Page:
The study undertaken by Vella Stewart, Oades Lindsay, and Crowe Peterson investigated the eagerness of coaches in implementing and desiring positive results for athletes directed towards youth development. They examined whether coaches needed the outcomes from the youth athletes that exceeded their on-field success. The results were aimed at providing instructions and teachings to the youths, which contributed to their positive development. This development emphasized on availing the resources and building the inner playing strengths from the teenager athletes. The theory of this research in regard to the positive development of young people indicates that constructing on natural resources was efficient as compared to the control of human roles. In this respect, the researchers hoped to get healthy, secure, happy, fully occupied, morally upright, and valuable contributions from the youths. The researchers of this study concluded that several assessments showed they had managed to promote athletes’ relations, interpersonal expertise, issue-solving, strength of mind, obligation in academics, and interaction skills among others successfully.
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The major role of this research was to discuss the role played by the coaches when facilitating positive development in an adolescent athlete. In their study, the researchers stressed that the coaches had an essential purpose when establishing a suited agenda in terms of development, which implemented the personal resources and strengths of the youths. Similarly, the adults were also noted as examples in impacting compassionate associations among the youth and conveying constructive developmental results.
In this research, there were 22 participants who acted as the contributing coaches for youths taking part in different categories of sports. In this respect, the participants represented different games including soccer and softball. These coaches were not categorized based on performance or competition since they were characterized by delight, short-term goals, and participation in health-associated results. The method used by the researchers of this study to attain a deep perceptive on the functions played by coaches in their coaching practice was qualitative. Essentially, the researchers used semi-structured interviews to interrogate the participating coaches when retrieving the data required. These interviews had 7 open-ended questions that aimed at obtaining broad perspectives from the participants. The researchers of this study contacted all the coaches either through sporting clubs or local high schools followed by interviews in places of choice.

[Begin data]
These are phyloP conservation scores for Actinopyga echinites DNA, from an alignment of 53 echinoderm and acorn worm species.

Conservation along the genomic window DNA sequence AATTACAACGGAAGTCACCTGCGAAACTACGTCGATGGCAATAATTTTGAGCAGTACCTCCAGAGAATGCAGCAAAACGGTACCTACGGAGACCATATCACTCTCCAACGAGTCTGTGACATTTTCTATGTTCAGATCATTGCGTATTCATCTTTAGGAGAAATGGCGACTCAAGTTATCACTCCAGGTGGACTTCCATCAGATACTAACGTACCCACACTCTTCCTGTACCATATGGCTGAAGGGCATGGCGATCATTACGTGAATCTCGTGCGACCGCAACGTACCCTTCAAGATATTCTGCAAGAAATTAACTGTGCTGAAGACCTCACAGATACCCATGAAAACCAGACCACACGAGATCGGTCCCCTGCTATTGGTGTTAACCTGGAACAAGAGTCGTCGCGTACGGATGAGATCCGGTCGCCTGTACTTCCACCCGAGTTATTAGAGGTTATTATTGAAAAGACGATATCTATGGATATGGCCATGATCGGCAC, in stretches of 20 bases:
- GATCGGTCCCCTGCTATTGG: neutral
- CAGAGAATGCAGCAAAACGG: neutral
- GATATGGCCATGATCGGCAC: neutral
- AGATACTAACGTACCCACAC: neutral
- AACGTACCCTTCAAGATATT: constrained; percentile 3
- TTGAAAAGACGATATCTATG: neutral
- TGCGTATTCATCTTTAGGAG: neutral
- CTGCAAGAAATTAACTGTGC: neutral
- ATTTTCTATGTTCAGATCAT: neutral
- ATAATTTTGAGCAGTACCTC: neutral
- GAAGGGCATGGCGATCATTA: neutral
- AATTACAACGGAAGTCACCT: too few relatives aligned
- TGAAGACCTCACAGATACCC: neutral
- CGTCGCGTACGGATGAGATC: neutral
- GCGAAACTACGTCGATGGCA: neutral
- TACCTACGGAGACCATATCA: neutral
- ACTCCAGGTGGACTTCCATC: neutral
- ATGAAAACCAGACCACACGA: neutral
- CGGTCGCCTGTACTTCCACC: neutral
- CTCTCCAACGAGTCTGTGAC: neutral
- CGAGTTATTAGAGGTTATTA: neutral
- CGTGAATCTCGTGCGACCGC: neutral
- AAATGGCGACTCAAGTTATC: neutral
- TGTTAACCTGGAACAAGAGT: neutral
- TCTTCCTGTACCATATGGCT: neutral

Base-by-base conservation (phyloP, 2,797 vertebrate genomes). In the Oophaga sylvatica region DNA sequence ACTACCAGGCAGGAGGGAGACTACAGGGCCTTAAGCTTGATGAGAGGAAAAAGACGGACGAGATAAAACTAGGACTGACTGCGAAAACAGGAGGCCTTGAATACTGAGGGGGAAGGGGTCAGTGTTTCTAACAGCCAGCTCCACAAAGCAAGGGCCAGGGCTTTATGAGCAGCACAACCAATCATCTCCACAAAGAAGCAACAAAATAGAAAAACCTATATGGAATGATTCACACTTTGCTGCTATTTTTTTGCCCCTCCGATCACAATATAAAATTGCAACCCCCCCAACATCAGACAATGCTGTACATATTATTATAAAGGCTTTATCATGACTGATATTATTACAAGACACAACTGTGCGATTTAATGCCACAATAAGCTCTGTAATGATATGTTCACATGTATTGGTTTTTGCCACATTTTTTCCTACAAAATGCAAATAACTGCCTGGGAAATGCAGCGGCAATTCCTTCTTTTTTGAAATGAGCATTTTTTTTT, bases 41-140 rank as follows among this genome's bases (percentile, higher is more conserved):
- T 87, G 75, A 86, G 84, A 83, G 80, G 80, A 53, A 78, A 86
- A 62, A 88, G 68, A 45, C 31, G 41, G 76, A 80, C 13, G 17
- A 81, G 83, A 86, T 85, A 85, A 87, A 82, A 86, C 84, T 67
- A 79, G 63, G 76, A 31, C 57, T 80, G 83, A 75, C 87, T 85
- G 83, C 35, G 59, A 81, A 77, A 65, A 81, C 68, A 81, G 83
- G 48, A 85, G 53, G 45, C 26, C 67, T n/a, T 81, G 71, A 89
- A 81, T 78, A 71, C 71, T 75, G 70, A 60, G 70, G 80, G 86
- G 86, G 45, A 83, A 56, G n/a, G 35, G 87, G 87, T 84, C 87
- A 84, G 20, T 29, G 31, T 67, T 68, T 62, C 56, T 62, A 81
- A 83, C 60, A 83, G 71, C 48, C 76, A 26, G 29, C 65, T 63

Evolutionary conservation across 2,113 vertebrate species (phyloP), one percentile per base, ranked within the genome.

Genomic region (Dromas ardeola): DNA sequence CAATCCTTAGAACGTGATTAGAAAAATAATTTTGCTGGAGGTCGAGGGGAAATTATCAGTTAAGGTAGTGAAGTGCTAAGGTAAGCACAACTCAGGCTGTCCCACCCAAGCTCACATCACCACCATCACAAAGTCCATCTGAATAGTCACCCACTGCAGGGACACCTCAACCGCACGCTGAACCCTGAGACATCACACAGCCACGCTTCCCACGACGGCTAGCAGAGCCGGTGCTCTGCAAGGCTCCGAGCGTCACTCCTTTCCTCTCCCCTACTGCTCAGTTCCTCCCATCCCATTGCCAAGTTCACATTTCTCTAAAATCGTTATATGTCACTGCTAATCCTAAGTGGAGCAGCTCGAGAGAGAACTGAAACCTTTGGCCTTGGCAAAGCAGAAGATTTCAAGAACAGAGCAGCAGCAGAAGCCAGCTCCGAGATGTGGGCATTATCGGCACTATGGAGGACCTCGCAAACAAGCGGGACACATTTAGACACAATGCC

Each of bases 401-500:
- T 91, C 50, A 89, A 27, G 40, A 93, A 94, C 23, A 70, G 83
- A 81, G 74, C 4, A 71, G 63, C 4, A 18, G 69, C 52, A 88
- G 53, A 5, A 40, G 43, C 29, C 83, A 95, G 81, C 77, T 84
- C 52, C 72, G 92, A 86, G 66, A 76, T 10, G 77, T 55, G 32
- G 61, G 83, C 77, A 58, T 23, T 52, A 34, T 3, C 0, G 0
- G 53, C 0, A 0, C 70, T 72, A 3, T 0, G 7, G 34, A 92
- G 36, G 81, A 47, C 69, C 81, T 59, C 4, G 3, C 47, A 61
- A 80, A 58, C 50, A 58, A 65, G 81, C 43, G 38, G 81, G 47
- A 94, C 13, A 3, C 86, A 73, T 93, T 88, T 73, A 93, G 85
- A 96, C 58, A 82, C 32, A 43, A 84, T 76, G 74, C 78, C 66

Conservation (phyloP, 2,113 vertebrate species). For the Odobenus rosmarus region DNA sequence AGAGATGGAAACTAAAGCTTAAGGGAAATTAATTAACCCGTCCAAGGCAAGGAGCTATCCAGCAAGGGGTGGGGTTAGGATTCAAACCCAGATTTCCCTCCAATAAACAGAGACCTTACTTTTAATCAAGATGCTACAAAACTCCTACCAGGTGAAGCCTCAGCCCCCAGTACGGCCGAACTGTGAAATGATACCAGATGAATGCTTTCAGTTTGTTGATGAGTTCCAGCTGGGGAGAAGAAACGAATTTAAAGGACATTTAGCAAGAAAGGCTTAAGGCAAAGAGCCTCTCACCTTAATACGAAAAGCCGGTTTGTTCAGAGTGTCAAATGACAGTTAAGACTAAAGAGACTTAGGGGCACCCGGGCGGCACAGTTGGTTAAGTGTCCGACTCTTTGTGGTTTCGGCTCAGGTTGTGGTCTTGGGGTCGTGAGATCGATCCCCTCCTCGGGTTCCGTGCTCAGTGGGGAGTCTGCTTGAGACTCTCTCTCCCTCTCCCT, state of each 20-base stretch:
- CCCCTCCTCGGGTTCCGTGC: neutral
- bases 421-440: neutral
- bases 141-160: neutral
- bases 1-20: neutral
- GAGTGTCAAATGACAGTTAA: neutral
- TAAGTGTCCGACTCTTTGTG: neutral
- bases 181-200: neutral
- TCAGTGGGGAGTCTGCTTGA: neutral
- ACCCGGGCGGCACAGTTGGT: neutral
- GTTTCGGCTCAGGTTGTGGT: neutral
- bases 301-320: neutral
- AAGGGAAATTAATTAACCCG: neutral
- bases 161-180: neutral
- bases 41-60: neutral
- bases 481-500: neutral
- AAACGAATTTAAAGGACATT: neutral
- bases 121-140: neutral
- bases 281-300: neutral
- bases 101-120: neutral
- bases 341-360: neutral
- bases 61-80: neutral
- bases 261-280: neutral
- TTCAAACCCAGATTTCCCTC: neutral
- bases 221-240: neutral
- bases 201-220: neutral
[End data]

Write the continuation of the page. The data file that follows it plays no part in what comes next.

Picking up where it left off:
The researchers considered the endings expected by the coaches for the sportspersons due to the coaching trails. In order to achieve these results, the researchers gathered the necessary codes each representing a different positive developmental attributes including interpersonal, life, and positive psychological skills. The results implied that the coaches play significant roles in enhancing the relations between athletes and boosting their performances in various issues.
From this study, the authors remarked that the character related to youth responsibility bestowed on the coaches was not entirely practical as the results indicated otherwise. In this light, the coaches were concentrated on performance enhancement without paying attention to the emphasis on the general constructive development.
While this study should be considered as a positive contribution to coaching practice, some criticisms have been noted about it. The fact that the researchers used open-ended questions when interviewing the participants ensured that the answers obtained were not anticipated or desired by the interviewer. In this regard, obtaining the genuine perspectives and ensuring confidentiality of participants facilitated the presentation of reliable data. Moreover, a better methodology could have been applied to improve on the accuracy of the data.
Vella, S., Oades, L. & Crowe, P. (2011). The role of the coach in facilitating positive youth development: Moving from theory to practice. Journal of Applied Sport Psychology, 23(1), 33-48.
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